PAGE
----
Never mind the fact that Americans rue the fact that the Colorado river doesn’t reach the sea anymore, and that there is an effort to remove dams in the country, so that water flows in harmony with ecological and cultural realms. Also, never mind the fact that many countries far worse off than us in terms of water availability are doing much better with what they have. The impression given is that by building more dams; we can increase the storage capacity. On paper this may make sense, but not if you consider the fact that outside summer months when Monsoons bring rain, and there is glacial melt, even our current set of dams struggle to maintain their levels. In fact, in most of the year water quantity feeding the Indus delta is negligible, so much so that the mangrove forests have been degraded immensely and sea water inundation has deeply impacted communities in coastal areas. The second impression that we have as a country, is that large dams, are the only possible way of storing water. This ignores the natural storage options available to us, such as groundwater and wetlands. Finally, the focus on large dams detracts from sustainable practices such as rainwater harvesting and conservation initiatives that; can help sustain our water resources. It also allows us to put aside discussions on issues such as varied as abiana (irrigation water charges), drip irrigation, sustainable cropping patterns, groundwater consumption patterns, environmental flows below Kotri, and industrial pollution of our waterways.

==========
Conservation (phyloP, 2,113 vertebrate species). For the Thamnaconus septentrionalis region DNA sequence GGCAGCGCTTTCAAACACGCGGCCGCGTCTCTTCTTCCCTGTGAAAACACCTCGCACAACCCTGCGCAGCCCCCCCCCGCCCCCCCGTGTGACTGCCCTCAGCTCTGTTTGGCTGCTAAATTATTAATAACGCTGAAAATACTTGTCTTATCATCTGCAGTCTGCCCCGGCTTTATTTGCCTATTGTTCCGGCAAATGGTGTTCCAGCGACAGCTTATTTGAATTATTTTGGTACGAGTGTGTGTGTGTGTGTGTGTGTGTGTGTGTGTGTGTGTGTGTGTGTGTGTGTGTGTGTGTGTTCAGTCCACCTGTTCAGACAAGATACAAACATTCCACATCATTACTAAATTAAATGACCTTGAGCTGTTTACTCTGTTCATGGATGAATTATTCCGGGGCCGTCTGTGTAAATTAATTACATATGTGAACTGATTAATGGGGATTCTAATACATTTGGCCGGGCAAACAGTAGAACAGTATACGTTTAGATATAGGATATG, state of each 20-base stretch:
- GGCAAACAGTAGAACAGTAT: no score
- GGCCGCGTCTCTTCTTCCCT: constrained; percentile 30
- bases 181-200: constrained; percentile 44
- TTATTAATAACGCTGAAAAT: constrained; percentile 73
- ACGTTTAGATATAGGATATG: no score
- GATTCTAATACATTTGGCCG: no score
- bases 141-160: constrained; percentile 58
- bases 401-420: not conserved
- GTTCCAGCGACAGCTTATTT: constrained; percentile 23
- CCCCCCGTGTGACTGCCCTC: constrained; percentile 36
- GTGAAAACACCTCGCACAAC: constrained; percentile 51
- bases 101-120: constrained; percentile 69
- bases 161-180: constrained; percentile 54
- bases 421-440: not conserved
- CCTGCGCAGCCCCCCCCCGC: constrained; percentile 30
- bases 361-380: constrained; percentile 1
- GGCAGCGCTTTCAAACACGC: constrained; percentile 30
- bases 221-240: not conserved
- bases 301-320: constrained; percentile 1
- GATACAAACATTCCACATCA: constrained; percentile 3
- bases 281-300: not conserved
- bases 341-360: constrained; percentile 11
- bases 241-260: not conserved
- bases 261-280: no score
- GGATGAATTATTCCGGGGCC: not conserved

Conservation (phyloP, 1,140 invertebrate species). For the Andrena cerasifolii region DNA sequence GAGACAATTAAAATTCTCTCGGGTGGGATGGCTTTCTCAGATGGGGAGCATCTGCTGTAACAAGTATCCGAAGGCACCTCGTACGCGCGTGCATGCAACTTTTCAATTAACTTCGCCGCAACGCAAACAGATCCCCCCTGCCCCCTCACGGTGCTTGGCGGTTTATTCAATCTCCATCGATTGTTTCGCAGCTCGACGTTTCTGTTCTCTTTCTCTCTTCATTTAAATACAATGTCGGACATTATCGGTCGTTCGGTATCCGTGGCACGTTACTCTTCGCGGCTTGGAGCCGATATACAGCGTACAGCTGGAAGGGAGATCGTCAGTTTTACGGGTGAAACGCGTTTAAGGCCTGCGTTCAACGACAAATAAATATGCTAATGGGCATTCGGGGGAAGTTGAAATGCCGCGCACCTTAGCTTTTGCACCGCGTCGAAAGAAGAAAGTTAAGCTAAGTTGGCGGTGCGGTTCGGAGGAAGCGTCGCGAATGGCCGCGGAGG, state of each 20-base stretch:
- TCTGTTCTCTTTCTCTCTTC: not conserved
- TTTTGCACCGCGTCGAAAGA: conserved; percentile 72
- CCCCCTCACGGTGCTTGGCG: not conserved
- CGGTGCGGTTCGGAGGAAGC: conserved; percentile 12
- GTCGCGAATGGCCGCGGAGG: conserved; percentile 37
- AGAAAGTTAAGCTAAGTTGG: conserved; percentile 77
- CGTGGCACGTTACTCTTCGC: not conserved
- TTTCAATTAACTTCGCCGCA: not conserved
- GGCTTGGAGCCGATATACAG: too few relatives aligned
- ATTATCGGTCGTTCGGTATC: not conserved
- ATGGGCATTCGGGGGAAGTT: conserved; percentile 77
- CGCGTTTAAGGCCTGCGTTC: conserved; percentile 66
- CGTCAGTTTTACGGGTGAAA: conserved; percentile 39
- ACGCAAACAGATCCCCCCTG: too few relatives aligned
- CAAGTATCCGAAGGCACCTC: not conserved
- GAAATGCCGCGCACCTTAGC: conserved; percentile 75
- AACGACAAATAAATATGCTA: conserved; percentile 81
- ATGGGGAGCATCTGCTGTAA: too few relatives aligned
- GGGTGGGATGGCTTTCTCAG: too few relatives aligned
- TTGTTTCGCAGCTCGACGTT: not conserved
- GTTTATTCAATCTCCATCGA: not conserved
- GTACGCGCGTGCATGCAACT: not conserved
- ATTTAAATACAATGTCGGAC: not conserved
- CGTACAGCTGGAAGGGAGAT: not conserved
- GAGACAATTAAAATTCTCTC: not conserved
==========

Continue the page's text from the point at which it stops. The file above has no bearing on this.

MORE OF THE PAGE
Water, is indeed life for a vast majority of the people of this country. A woman and her children, having to migrate from their ancestral lands in Badin, due to the death of the Indus delta, should be forgiven for thinking that large infrastructural projects, while a boon for vested interests; have only wreaked havoc on their way of life. She and individuals like her across Pakistan, are a reflection of our society at large, hardworking, caring, strong yet vulnerable. And like the rest of us, they are not looking for a handout but some empathy, a recognition that they exist and that their lives matter. The rhetoric emanating from the halls of power does the opposite. In our technocratic mindset, to use the much abused cliché, when all you have is a hammer, everything looks like a nail. It is time to have an honest discussion about our water and our future. We can start by agreeing to listen to the other point of view.
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The opinions expressed in this article are the author's own and do not necessarily reflect the viewpoint or stance of SDPI.